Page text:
IGC: What are your favorite styles for your locks?
My style is mostly dependant on the occasion. I love coming up with something for special occasions. I particularly like old school looks with side sweeps and sometimes curls. For work I do variations of buns and or ponytails. Sometimes I do two strand twists or plaits to get a particular look. I occasionally love a crazy all out there look for fetes/carnival, but mostly I like to experiment.
IGC: What is your current routine and do you go to the salon to get your locks styled or maintained?
My routine is simple. I wash every two weeks and re-twist once a month. Over twisting can lead to a receding hairline and weak locks so I’m not a fan of the always perfectly neat locks. One of the reason I grew locks was so that I would not be dependent on hairdressers. I have been doing my own hair for several years and do not use many products. There is a concoction in my spritz bottle that comprises of a variety of oils (castor, olive, carrot,) in a bottle with a little water and I spray that on in the mornings or before going out. Occasionally I also do a home made aloe conditioner that gives my hair a nice natural glow. On a very very very rare occasion I may visit a hairdresser but those occasions are few and far between.
IGC: Have you experienced or noticed any changes in how you are perceived with your locks?
When my locks were at the baby and in between stages I got some looks, some quizzical stares from work colleagues, the occasional dumb question – “so you start smoke weed now?”, and of course my mother’s constant complaining “what’s really going on with your head?”. Overall, as time passed the comments and looks were more positive and more of admiration than anything else.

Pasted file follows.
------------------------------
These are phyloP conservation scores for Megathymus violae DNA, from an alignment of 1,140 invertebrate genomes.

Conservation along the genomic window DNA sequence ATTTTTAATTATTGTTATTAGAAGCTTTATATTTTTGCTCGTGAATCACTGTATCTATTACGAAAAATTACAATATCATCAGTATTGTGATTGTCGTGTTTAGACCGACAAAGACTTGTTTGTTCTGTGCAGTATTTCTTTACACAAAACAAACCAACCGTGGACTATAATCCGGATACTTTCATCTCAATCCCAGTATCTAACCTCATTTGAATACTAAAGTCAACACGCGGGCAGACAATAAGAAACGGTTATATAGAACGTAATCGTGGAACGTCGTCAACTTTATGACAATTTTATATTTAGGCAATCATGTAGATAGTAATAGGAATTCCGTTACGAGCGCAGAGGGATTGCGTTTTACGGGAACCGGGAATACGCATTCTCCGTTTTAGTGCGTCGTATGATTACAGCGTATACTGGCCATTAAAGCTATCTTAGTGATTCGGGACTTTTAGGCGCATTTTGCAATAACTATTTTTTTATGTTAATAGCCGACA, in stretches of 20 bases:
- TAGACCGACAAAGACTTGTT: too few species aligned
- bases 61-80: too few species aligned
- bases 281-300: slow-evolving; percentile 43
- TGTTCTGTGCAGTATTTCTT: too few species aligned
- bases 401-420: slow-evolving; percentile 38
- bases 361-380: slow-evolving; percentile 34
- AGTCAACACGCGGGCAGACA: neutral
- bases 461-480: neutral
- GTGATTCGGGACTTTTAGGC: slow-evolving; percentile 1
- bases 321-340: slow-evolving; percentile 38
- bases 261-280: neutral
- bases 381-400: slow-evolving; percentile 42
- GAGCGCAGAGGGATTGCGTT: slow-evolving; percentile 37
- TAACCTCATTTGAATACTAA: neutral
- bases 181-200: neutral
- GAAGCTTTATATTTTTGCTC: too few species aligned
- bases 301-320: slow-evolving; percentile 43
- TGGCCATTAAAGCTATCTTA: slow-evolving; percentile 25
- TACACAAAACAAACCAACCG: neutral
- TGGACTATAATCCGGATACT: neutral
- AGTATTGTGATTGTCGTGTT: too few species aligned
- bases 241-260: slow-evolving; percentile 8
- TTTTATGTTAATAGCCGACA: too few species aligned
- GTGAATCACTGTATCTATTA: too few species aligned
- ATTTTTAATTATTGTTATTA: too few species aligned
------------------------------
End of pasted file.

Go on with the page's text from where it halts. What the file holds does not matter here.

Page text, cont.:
IGC: What advice would you give to a woman who is considering locking her hair?
For anyone who is considering locking their hair, I would say the following:
Be sure you know what you are getting into. Do the research. Read as much as possible as you can about cultivating locks BEFORE starting so that you know and understand what to expect.
Be REALISTIC!!! Locks will not grow overnight. I’ve had mine for nine years but in the beginning it felt like they just were not growing. If you’ve had processed hair for a while it takes time to learn about your natural hair and to form a “relationship” with that natural hair. Remember your natural hair is nothing like and will be nothing like that straight hair you have been accustomed to for years.
Be Patient and Get Creative with how you “present” yourself. Most of all enjoy the journey and enjoy the little awakenings you will have along the way. It will all be worth it and soon you will be in love with your hair and yourself!!
Interlocking is NOT your friend. It may seem quick, easy and neat in the beginning, and it may even help you to maintain a constantly neat appearance but be warned, eventually your hair will thin out, your hairline will recede and that lovely crop of locks will look stringy and weak. Interlocking puts additional pressure on the hair roots. Allow your hair to do it’s thing. Your hair will eventually “learn” to maintain the cylindrical look that comes with twisting.
Last but not least DO NOT use beeswax or anything with the words “petroleum” or “petrolatum” in your hair. It makes the hair heavy, makes it attract dirt and these things also lead to heavy buildup.
Thanks for inviting me to share these thoughts with your readers Caron. I hope something I said will prove helpful and inspirational. Keep up the good work with this blog.
Well Marcella, I’m sure our readers can agree that your lock hair story and perspective was quite an interesting and intriguing one. You gave some very useful pointers there at the end that I am positive will help someone. It was a pleasure having you. We will definitely have to catch up with you for a follow up interview.
Let’s show Marcella some ❤! Friends don’t forget to rate, like, comment and subscribe.